Last week I caught up with an old colleague, sparring partner, truth teller and friend. It’s not often you get all of these qualities rolled up into one person but he’s kinda special (just don’t tell him that, he’s already thinks he’s god-like!).

I often describe him as the first person ever to tell me No! I was always blessed with self confidence, inflated by naivety and a positive, can do attitude. I cruised into my first teaching job, slightly stunned that I was paid to have this much fun. I had no idea what I was doing, but I learnt fast and like everything before it – teaching didn’t seem that hard.

So 18 months in, I was fairly certain I had it nailed. Daniel (not his real name) arrived in town over the summer with two years teaching experience under his belt (to my 18 months) and had benefited from the tutelage of one of the best principals in the business. We met up and I gave him the low-down of what was happening in our little rural, special school – which included a boss who left the other teacher Michelle and myself in charge of pretty much everything. So when we met up at the Shamrock Pub, I regaled Daniel with how the school would operate next year, what programs we would be running and gave him a pretty clear indication that he was 3rd in the pecking order.

To which he replied “No – I don’t think I will be doing that.”

No emotion, no anger, no animosity just NO.

To which I thought,

I like you, no one has ever told me no before.

Maybe they have, I just haven’t heard it.

I hear you Dan and I like you.

Daniel is ambitious and I am easily bored so we spent the next few years hustling and finding our place in the system. Together and separately we travelled, applied for jobs in the city, won promotions, bought property and established our lives. We never found ourselves in actual competition but we kept a close eye on what the other was doing – supporting and goading each other on. Eventually we both settled into our own fiefdoms, seeing each other socially and at strategic forums. Dan continued to be honest to the point of bluntness around me – which I mostly loved- whilst others in the meetings gasped in shock.

There have been a few years lately where we don’t see each other much but when we catch up these days, it’s like slipping on a pair of old shoes. You know, the sort that hurt for a little bit until they loosen up and then you don’t even know they are there. Dan has a senior role in the education department and is highly regarded for his strategic thinking. I, on the other hand, left the education system 8 years ago. After almost twenty fabulous years, including twelve as a principal and a high profile in the special education community – I had a little burnout/midlife crisis/spiritual awakening. One day I literally walked out of my school and never went back. Ironically,  it was Daniel who was sent in to my school to clean up the mess and support the young but fantastic principal. He rarely talks about it these days, at least not to me. I like to think that it is out of respect however, given what I have already told you about him, that’s unlikely. I surmise he was horrified by the chaos that I had created, or he was disappointed in me – for not asking for help, or for giving up so easily ….I don’t know what he thinks, it still hurts too much to ask. Some boxes are best left with the lid tightly screwed on.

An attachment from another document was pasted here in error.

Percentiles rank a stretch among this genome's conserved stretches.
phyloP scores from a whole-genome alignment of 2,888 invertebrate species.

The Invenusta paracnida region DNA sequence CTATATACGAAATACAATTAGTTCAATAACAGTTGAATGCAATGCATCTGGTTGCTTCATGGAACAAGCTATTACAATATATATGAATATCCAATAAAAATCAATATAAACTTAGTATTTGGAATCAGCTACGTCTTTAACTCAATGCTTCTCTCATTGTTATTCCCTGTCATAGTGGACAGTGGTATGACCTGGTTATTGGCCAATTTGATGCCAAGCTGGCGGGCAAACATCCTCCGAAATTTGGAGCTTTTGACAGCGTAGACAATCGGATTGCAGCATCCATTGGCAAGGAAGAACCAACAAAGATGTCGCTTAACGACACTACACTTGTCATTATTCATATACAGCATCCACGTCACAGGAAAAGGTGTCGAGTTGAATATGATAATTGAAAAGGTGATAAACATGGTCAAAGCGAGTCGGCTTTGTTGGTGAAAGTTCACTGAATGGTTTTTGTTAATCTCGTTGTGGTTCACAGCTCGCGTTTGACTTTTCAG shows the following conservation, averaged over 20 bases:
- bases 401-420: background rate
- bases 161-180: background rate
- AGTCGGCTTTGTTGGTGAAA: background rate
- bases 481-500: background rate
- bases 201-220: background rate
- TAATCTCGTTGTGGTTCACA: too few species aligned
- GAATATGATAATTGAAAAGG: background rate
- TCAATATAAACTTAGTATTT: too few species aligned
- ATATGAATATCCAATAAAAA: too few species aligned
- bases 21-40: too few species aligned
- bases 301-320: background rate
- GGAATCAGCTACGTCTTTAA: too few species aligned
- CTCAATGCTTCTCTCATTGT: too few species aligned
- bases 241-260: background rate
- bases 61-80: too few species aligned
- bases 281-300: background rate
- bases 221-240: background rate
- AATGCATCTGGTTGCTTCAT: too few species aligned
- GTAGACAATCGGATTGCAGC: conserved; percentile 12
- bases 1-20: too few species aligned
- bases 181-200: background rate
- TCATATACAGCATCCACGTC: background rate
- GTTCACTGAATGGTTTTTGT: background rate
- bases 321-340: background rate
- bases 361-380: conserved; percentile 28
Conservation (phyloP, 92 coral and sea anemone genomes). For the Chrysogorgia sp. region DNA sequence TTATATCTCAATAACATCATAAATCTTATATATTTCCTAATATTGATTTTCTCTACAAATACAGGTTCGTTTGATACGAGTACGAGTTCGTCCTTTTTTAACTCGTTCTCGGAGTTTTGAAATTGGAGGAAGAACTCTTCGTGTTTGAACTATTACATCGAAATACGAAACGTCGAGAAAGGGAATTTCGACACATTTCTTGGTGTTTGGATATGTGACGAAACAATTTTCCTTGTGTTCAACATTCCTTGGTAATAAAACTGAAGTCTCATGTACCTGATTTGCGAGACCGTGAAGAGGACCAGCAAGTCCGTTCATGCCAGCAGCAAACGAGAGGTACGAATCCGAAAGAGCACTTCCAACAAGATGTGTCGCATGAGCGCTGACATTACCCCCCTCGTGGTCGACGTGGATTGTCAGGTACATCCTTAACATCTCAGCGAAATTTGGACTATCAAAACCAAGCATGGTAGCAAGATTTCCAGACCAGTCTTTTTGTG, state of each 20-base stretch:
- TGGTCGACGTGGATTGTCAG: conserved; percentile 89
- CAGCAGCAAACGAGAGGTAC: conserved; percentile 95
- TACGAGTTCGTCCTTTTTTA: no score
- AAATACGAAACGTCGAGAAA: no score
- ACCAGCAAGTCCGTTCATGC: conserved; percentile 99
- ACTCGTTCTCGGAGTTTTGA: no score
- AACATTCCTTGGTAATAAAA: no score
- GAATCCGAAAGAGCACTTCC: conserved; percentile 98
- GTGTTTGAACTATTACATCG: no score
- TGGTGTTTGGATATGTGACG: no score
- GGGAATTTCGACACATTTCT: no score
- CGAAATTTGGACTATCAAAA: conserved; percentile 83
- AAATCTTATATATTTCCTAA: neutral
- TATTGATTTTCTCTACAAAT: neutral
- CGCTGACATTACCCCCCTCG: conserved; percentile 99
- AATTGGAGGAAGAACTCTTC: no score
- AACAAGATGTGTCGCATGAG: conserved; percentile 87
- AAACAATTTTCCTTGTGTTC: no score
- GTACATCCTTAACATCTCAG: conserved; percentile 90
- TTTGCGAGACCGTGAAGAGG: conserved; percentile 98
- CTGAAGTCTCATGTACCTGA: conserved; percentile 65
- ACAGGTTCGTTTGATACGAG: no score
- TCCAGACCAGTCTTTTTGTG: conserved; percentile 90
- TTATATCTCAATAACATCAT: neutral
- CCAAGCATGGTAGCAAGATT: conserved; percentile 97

After 2 weeks in the fetal position, I decided that I probably should find a way to replace my income. So, with all the aforementioned confidence and naivety, I started my own consulting business. BEAM Consulting has been lurching along nicely for 8 years and no one is ever more surprised than me that it is still operating. It will never replace the perks of a government job, it’s superannuation and long service leave, but some years it almost replaces the income (well it could be a multi million dollar enterprise but who wants to work that hard, and that would require staff – no way). The work is more satisfying, my hours more flexible and the stress negligible. I now have a second business supporting women in midlife, hoping that I can coach women to make it through the stresses and transitions of life in a slightly more dignified way than I did.

So, all that brings us back to Dan and I. We caught up last week because we were asked to judge some special education awards. 25+ years after our first meeting we were back in the pub, drinking cider, discussing quality education and talking about our ambitions. We talked about Dan’s current role and discussed where to next, with a senior high school principal being the only thing left to try. Having almost 20 more years left to work, this reality was both amusing and a little sobering.

And we talked about my work.

‘How’ s things with you, Cole?’

(Note – it has always been Cole. I think it came from a previous student who only uttered one word exclamations – so the staff were were Sharpe!, Warner!, Cole! etc)

‘How’s business?’

He asks and I respond with the fact that I am really loving the variety of coaching, workshops and working with schools.

‘You’ve done OK, haven’t you, Cole?’

I hear you Dan and I like you.

Yes I have Dan, yes I have done OK, thank you for noticing.

Running my own business has been risky and it can be bloody hard work at times. The money can be patchy. Every September my heart sinks when I think I am going to have to get a “real job” and then every October things start to pick up. The absence of a safety net is both motivating and terrifying. I have challenged myself to master new skills and to stay abreast of what is happening in both schools and the corporate sector. As a human being, I have put in the work required to be more compassionate, more present, more intentional and more mindful.

‘You have done OK, haven’t you, Cole?’

You better bloody believe it, Dan. Better than OK – I am Positively Beaming!